A urine test to help diagnose pancreatic cancer could detect the disease much earlier than at present, according to scientists from the UK and Spain.

The simple urine test is capable of identifying a protein ‘signature’ which is only present in people with the disease. The test has been welcomed by cancer charities for the chances of early diagnosis that it offers and in turn the chances of increasing survival rate of patients.

Around 8,800 people are diagnosed with pancreatic cancer every year in the UK. Pancreatic cancer is notoriously difficult to diagnose as there are not many symptoms in the early stages and only three percent of patients survive five years after diagnosis, the lowest five-year survival rate of any common cancer.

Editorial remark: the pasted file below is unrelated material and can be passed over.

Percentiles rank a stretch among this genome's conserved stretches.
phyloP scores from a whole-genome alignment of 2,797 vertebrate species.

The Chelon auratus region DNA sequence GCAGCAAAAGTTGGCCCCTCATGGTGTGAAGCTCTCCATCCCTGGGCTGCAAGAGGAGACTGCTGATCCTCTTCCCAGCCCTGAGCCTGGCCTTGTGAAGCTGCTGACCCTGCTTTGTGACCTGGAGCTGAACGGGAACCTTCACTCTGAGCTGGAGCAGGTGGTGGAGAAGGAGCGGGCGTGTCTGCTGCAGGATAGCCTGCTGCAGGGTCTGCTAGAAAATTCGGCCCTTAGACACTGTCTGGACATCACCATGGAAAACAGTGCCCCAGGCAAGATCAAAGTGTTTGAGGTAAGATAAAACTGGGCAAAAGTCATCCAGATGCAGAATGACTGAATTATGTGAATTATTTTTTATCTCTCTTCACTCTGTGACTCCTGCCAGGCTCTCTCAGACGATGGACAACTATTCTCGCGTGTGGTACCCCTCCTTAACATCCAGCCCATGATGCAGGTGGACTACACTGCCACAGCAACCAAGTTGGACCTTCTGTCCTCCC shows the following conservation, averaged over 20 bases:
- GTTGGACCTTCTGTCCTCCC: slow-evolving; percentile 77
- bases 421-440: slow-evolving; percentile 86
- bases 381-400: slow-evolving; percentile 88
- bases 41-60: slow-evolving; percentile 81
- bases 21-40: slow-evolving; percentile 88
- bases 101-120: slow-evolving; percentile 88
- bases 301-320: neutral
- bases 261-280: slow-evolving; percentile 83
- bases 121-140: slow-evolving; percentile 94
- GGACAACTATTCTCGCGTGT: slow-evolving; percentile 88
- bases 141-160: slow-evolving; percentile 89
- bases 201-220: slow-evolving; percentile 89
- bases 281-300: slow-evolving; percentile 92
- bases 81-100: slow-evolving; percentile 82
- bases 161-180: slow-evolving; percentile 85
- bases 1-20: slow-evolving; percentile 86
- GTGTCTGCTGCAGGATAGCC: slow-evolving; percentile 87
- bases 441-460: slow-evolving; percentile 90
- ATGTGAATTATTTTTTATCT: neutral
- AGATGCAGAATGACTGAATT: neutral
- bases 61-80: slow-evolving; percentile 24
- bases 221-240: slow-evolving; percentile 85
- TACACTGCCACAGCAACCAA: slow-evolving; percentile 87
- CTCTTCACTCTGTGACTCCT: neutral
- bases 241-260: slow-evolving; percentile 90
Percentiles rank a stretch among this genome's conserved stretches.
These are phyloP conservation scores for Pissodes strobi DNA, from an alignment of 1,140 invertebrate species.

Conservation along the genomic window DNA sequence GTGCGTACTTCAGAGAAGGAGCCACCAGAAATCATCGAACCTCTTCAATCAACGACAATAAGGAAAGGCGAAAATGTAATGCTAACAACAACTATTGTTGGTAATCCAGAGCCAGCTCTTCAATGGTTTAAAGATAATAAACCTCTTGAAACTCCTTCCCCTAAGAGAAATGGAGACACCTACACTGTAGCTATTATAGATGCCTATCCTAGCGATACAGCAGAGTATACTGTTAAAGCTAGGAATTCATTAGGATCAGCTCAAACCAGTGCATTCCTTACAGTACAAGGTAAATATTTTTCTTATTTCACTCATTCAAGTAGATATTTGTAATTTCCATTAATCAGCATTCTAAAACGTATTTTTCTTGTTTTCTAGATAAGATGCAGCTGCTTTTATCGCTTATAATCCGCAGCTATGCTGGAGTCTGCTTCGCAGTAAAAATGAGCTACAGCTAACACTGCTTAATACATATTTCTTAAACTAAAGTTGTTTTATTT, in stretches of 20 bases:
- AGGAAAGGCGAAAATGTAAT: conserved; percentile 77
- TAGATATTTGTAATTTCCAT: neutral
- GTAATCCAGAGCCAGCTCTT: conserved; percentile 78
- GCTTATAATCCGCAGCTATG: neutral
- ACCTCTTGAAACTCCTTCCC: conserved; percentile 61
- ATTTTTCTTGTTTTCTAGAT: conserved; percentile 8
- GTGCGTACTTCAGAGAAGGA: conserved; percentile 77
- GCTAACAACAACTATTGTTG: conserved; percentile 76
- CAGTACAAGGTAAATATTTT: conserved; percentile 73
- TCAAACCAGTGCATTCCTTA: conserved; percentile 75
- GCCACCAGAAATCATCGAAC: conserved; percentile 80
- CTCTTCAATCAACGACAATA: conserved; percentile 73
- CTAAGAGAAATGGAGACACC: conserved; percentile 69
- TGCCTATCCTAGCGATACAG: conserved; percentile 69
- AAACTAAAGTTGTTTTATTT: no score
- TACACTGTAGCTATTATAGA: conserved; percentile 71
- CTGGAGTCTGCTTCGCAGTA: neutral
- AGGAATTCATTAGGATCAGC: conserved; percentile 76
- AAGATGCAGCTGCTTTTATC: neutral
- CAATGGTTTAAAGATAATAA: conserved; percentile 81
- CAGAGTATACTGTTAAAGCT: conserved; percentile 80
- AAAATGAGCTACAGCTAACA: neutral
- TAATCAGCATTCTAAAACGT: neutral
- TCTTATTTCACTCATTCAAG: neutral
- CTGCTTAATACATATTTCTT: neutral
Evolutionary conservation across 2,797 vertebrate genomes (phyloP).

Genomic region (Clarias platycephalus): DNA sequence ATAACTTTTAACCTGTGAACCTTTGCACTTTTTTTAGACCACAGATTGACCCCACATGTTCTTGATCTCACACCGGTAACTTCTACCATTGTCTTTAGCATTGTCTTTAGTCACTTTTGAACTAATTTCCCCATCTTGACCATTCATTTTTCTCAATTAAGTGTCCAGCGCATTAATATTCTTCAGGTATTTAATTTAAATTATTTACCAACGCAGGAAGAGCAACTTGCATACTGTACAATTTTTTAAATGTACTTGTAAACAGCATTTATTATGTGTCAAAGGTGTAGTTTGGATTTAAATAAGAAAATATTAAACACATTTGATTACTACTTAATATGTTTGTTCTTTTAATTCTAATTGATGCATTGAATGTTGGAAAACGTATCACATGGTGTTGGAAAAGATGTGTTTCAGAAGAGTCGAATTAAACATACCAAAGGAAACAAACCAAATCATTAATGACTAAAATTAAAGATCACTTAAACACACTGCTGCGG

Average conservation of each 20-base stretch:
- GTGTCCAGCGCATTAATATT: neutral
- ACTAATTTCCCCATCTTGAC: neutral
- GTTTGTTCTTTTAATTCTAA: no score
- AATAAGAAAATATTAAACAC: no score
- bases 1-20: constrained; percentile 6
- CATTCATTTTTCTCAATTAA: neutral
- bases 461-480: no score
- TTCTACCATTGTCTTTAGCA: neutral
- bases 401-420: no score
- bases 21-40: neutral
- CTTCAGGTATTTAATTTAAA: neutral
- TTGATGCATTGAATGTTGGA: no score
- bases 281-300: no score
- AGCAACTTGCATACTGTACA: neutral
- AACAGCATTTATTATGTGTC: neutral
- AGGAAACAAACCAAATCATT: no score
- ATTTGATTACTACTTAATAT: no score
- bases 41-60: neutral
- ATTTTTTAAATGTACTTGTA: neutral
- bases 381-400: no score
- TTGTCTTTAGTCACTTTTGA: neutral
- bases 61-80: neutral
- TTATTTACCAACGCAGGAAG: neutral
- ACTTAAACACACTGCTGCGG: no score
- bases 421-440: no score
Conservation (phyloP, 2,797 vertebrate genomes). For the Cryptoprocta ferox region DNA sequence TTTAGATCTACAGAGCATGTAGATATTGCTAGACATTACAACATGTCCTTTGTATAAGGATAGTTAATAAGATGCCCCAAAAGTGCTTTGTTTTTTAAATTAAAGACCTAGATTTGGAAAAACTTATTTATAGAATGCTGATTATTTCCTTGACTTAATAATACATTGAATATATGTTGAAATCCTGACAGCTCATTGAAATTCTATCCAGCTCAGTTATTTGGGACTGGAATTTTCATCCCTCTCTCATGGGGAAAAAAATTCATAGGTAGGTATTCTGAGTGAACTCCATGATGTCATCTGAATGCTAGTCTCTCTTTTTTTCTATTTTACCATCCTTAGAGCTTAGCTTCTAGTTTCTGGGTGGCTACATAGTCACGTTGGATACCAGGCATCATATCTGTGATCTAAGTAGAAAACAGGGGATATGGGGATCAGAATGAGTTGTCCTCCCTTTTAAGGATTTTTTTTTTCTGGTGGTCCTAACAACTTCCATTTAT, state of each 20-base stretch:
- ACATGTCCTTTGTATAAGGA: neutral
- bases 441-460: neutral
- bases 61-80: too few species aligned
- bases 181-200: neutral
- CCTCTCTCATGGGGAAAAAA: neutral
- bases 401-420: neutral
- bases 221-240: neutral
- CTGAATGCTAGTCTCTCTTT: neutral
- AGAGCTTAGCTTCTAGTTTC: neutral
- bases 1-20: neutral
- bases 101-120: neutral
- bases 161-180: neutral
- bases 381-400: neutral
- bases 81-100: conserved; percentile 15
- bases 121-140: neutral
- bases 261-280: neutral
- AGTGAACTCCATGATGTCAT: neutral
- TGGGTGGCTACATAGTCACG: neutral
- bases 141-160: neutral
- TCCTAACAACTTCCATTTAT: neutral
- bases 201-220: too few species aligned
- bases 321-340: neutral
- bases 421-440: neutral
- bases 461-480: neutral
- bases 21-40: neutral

Michael Burrell, a senior clinical negligence solicitor at Thompsons Solicitors’ Birmingham office, said: “At present, people suffering from pancreatic cancer are usually diagnosed when it is already at a terminal stage. Transforming the way pancreatic cancer is diagnosed is key if we are to see improved survival rates for this devastating form of cancer.

Delays in diagnosis for any type of cancer can have grave consequences for patients and the recent increase in innovative ways of testing for cancer at an earlier stage can only improve cancer patients' prognosis.”